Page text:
A brick wall

We hit a brick wall today. Literally. They were gutting the summer kitchen and they peeled off the plaster (or drywall, I’m not sure) of one interior wall and found it was solid brick! We have no idea what it signifies, but it seems very strange to have a brick wall running halfway through a stone building. We’ll ask a couple of historians and, if we’re lucky, two of them will agree, and we’ll figure out the next step. Ah, old houses, gotta love ’em. Speaking of historians, I’ve mentioned that the National Register of Historic Places has a very — interesting — perspective on historic renovation.


We’re going to take down the porch for now, and rebuild it as finances permit.

To whit, anything not original but which has achieved historical significance (i.e. over 50 years old) in its own right must be preserved. Well, we ran afoul of that when we proposed removing the back porch, which was obviously a early 1900’s add-on. You’d think they’d be happy to let us strip that away and expose the building as it would have been 200 years ago, but nope. We have to rebuild it (the current one is completely rotted, which is why we were proposing to remove it) and we have to make the new one look exactly like the 20th century add-on. Please don’t look for logic or reason here; you will be disappointed. Finally, our appeal of the sprinklers also hit an unexpected snag — the township does not actually have an appeals process in place yet! The zoning officer is scheduled to take a class in May, and then they will figure out how to organize it. Oh yeah, I want to be the first one in there…



Dormer over the grand stairway. If you look carefully, you'll see the beams are covered in wasps nests.

Dormer over the grand stairway. If you look carefully, you’ll see the beams are covered in wasps nests.

Dawn called me yesterday at 6:30am my time to report there were three wasps between her and the door, and she couldn’t go to work. As we talked, she managed to dispatch them with a full can of Armor-all, and now the carpet is very shiny. (She has since switched to Dow scrubbing bubbles, so she is at least cleaning while she kills.)

Several years ago, Los Angeles got the bright idea of spraying malathion from helicopters to ward off fruit flies, and incidentally wiped out every other insect as well, including bees and wasps. So I’ve never had to worry about them, never been stung, and never thought they would impact our schedule because nobody will go into the fields! Nowhere on my project plan does it say “wait for wasps” and I’m a little frustrated.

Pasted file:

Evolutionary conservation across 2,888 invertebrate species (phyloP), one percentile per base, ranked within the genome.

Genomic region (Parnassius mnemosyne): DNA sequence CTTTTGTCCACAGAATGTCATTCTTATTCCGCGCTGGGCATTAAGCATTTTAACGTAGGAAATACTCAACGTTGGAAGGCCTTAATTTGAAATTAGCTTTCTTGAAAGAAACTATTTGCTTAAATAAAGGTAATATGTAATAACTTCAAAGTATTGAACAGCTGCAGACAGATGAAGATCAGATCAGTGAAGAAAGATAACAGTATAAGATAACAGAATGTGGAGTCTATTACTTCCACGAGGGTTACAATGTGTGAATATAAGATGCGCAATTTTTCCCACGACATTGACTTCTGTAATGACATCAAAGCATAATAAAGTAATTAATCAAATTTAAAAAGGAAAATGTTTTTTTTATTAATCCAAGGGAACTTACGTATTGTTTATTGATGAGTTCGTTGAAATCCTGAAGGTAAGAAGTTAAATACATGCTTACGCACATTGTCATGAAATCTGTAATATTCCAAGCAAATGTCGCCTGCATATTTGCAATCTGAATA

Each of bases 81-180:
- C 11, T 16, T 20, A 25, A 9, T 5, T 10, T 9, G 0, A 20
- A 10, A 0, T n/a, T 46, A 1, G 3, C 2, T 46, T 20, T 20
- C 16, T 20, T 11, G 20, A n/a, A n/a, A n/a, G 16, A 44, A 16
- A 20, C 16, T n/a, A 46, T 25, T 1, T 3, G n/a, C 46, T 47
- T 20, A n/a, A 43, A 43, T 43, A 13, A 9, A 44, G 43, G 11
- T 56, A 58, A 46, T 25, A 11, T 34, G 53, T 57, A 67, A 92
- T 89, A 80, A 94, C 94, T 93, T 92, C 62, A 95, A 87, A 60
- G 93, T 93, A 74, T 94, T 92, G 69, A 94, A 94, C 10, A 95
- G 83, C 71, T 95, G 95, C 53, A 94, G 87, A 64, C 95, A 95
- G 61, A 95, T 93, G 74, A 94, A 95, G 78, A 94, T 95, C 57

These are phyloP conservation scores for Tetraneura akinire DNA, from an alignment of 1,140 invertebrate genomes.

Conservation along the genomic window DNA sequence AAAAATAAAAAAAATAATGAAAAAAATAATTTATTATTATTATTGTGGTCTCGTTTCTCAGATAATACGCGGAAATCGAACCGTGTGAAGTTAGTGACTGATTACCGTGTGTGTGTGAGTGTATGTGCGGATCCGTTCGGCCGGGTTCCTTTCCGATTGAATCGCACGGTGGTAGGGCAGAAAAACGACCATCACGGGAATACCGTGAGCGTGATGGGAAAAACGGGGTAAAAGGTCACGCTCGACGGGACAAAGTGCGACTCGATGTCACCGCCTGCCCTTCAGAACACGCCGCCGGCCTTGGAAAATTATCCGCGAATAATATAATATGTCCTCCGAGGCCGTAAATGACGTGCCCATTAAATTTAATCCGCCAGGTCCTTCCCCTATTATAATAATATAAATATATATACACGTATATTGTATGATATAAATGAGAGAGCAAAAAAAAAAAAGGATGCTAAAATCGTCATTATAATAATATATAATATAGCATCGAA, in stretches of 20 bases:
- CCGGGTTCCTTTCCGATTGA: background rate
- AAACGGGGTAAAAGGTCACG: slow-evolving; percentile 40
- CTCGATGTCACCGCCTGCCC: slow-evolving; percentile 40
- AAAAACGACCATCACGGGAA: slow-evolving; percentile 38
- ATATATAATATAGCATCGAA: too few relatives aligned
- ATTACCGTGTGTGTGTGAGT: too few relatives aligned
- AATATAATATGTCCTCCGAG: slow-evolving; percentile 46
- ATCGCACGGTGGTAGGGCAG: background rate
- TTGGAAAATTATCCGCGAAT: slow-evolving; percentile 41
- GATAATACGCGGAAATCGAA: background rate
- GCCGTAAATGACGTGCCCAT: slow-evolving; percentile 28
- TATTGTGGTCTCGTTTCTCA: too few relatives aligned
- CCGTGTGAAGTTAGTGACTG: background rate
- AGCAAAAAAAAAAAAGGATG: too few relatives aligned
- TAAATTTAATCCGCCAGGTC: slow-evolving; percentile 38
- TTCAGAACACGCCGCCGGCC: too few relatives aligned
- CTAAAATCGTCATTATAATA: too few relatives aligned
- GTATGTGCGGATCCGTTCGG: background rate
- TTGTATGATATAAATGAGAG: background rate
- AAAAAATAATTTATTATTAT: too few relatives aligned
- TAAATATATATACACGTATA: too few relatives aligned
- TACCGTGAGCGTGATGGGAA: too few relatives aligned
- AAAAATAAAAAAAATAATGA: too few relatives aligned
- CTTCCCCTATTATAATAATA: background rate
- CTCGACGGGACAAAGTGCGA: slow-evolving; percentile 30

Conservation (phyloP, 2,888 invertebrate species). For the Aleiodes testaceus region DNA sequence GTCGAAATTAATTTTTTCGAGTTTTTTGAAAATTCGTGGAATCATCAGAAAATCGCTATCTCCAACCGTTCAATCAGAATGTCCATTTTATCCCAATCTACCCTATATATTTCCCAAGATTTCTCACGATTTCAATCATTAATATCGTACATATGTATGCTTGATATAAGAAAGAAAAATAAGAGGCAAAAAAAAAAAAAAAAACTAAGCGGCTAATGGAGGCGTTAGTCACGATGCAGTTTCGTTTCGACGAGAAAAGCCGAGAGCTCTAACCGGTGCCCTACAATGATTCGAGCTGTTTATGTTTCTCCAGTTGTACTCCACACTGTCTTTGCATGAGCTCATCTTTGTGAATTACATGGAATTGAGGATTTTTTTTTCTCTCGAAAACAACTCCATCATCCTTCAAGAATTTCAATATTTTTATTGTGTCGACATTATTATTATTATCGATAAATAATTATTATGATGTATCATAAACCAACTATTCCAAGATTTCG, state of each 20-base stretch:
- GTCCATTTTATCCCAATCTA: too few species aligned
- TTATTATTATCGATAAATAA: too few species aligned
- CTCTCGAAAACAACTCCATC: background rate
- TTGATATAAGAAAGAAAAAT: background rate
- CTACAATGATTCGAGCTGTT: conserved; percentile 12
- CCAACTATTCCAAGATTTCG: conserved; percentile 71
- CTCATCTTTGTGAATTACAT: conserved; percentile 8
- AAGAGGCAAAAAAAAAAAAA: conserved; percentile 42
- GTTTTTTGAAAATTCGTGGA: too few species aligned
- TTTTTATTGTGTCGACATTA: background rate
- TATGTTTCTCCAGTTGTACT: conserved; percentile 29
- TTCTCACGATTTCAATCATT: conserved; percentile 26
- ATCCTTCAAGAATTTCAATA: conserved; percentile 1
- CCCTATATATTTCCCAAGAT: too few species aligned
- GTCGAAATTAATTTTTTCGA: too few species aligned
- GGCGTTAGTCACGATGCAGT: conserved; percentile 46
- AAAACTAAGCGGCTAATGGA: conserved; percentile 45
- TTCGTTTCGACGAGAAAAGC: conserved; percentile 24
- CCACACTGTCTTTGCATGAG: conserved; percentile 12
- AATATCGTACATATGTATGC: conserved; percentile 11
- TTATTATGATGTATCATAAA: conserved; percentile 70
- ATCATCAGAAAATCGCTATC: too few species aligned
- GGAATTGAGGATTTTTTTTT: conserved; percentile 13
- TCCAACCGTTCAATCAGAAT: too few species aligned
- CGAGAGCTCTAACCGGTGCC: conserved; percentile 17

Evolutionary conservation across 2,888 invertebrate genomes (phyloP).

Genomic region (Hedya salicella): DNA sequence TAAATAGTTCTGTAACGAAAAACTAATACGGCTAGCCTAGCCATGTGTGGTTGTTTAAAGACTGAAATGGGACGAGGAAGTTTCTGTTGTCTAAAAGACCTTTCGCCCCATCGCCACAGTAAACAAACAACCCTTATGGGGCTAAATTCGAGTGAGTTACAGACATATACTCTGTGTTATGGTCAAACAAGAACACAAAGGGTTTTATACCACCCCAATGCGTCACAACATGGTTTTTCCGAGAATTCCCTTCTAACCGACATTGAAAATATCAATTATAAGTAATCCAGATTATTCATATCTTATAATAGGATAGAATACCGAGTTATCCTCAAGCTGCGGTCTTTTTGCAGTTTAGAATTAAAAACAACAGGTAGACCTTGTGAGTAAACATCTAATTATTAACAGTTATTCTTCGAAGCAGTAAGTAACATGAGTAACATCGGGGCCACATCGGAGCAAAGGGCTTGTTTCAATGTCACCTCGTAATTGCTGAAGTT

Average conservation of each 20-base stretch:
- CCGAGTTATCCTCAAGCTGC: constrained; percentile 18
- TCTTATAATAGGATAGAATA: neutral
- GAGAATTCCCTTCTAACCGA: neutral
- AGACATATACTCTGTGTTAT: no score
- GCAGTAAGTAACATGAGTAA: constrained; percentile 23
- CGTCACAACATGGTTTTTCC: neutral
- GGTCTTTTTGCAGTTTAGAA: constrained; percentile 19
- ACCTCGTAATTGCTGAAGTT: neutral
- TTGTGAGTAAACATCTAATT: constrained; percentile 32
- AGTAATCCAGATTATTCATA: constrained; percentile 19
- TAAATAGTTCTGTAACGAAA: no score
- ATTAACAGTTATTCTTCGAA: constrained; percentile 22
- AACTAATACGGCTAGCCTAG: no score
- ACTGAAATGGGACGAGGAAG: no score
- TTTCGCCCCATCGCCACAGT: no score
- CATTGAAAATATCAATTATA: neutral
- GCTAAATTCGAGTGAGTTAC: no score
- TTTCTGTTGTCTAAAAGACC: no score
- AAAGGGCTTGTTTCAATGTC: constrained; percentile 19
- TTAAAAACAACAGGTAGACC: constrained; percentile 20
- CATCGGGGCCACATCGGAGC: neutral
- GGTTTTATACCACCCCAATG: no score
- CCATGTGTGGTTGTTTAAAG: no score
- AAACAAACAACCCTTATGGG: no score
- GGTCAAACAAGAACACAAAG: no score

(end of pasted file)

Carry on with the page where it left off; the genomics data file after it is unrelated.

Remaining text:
They did, however, gut the Summer Kitchen. What was once three very small rooms on each floor is now one large room, and Dawn is quite pleased. Not enough to send me pictures, of course, but we can’t have everything.

She is not pleased with the painter, who decided to prime everything before it had been sanded down. She doesn’t know what he was thinking. Fortunately, he only got to one room before she did her full-body tackle thing. She wants to throw him off the job, but I pointed out that the next cheapest painter was $14,000 more. Even over the telephone I could tell I was getting “The Eye.”

Dawn bought a car today from a dealer in Delaware. It was the first time she haggled over a car in 13 years, and she negotiated the price down by $110. Go Dawn! (Thank goodness she doesn’t read this.) They have to fix a small dent and then they will deliver the car to her, even though they are over an hour away. Not sure how she got them to agree to that.

And finally, I entered Dawn into a remodeling sweepstakes, pointing out that while she is spending everything we have on the mansion, she is living in a green house, eating out of a microwave, sleeping on a lumpy futon, watching TV on an 8″ portable and DVDs on her laptop. I couldn’t bear to tell them about the velvet wolf pictures which, I think, glow in the dark. (I tried to take one down on my last visit, but Dawn said, “You better have something to replace that with; it’s blocking the air vent,” so I put it back.) Hopefully they will take pity on her and she can buy some drapes, get an air conditioner, and maybe even fix the toilet upstairs so it doesn’t steam when you flush it. (The water lines were switched, so it gets filled with hot water.)

MONDAY, APRIL 04, 2005

Professional rivalry

In stripping the paint back to the plaster, Dawn found the signature for the original painter, dated 1888! Unfortunately, it was crossed out and someone else signed it 1902. Unfortunately, that was crossed out, too, and someone else signed it 1947. So if we wanted to leave this exposed, it would be a large 12″ x 30″ unpainted rectangle on the wall. Hmmm… The demo is complete, and the paint crew is now stripping the (lead-based) paint off all the interior woodwork. Dawn has taken all of the hardware off the doors and cabinets and dumped it all in a large bag. (Just kidding–I have no idea what she did with it, but I’m sure it’s all neatly labelled and organized.)